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Brockington, Lolita Gutiérrez.  Blacks, Indians, and Spaniards in the Eastern Andes: reclaiming the forgotten in colonial Mizque, 1550-1782.  Nebraska, 2007 (c2006).  342p bibl index afp ISBN 0-8032-1349-2, $45.00; ISBN 9780803213494, $45.00. Reviewed in 2007dec CHOICE.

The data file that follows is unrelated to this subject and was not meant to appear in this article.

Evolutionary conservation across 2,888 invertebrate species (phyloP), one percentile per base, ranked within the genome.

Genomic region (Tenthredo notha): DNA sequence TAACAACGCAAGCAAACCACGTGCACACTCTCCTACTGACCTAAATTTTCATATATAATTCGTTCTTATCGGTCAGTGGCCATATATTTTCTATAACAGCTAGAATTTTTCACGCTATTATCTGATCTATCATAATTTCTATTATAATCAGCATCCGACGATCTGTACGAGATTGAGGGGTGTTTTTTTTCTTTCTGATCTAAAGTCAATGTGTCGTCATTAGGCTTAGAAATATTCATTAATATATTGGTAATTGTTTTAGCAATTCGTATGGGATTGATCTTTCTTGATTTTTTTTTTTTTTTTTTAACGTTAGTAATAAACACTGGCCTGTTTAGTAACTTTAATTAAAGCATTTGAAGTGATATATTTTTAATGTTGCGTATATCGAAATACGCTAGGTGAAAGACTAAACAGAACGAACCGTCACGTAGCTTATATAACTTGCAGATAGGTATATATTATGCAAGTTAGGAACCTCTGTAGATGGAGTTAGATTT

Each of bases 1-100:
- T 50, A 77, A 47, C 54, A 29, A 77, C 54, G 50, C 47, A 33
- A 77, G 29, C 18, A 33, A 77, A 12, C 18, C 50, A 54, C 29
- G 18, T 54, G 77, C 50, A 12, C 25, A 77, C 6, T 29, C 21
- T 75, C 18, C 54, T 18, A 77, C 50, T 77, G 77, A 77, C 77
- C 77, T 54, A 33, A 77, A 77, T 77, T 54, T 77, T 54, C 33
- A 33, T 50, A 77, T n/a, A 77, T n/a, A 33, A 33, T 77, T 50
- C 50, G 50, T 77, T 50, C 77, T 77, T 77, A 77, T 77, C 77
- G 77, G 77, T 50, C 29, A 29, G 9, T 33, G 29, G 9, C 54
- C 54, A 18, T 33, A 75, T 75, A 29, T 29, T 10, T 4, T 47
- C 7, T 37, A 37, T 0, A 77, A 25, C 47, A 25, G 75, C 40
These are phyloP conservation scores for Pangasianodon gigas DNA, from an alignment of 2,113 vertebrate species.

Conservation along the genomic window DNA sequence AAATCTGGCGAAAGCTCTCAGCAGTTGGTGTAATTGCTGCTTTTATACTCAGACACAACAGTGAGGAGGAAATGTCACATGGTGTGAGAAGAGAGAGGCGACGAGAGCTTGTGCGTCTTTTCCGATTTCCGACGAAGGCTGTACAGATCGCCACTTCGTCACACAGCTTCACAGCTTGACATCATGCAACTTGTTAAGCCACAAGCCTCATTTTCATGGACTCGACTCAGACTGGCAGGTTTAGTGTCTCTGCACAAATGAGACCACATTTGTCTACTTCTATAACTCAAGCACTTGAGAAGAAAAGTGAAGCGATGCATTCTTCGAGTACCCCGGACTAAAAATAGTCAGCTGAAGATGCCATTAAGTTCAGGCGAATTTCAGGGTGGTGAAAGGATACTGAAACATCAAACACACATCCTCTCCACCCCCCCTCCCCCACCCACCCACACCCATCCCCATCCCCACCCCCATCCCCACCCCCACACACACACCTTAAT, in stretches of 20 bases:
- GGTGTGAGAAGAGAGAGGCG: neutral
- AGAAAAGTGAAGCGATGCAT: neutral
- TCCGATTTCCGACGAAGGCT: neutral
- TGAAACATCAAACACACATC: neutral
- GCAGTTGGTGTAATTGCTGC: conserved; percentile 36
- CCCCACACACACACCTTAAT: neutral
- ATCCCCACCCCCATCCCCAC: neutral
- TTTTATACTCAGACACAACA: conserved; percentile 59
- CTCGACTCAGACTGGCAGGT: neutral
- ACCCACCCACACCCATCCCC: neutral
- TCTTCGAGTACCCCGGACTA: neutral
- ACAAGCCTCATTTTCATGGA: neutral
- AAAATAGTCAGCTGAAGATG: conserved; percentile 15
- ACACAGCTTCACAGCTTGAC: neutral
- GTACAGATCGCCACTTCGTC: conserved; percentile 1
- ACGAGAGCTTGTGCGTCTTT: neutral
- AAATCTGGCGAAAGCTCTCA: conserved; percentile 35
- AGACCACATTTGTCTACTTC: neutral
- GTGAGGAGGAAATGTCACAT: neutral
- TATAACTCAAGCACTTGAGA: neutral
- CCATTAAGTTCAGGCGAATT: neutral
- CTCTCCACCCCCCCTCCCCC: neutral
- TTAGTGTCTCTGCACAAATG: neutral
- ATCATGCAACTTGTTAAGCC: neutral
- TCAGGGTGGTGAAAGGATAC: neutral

Eastern Bolivia has not received much attention in historical studies. In this detailed study, Brockington (emer., North Carolina Central Univ.) attempts to return Mizque to its rightful place by reclaiming its forgotten past. The book begins as a rather traditional study of the incomplete Spanish conquest into a marginal area torn between colonial centers in Peru and Rio de la Plata. The Spanish worked "to maintain economic and political control of the nearly uncontrollable by keeping the rural population locked in place." The heart of the study is part 3, where Brockington turns to a discussion of Mizque's human face. Particularly notable is her discussion of African slavery as a second dimension of Mizque's forgotten past. In the first serious study of slavery in the eastern Andes, Brockington convincingly demonstrates that Africans did not replace indigenous labor, but added new skill sets. Their presence contributed to an intersection and cross-fertilization between diverse indigenous and Spanish populations. Symbolically, the book title places Africans and their descendants first, but this reviewer wishes that Brockington had further broken from a Eurocentric approach by introducing colonial Mizque from their perspective, rather than from that of the Spanish conquistadors. Summing Up: Recommended. Upper-division undergraduates and above. -- M. Becker, Truman State University

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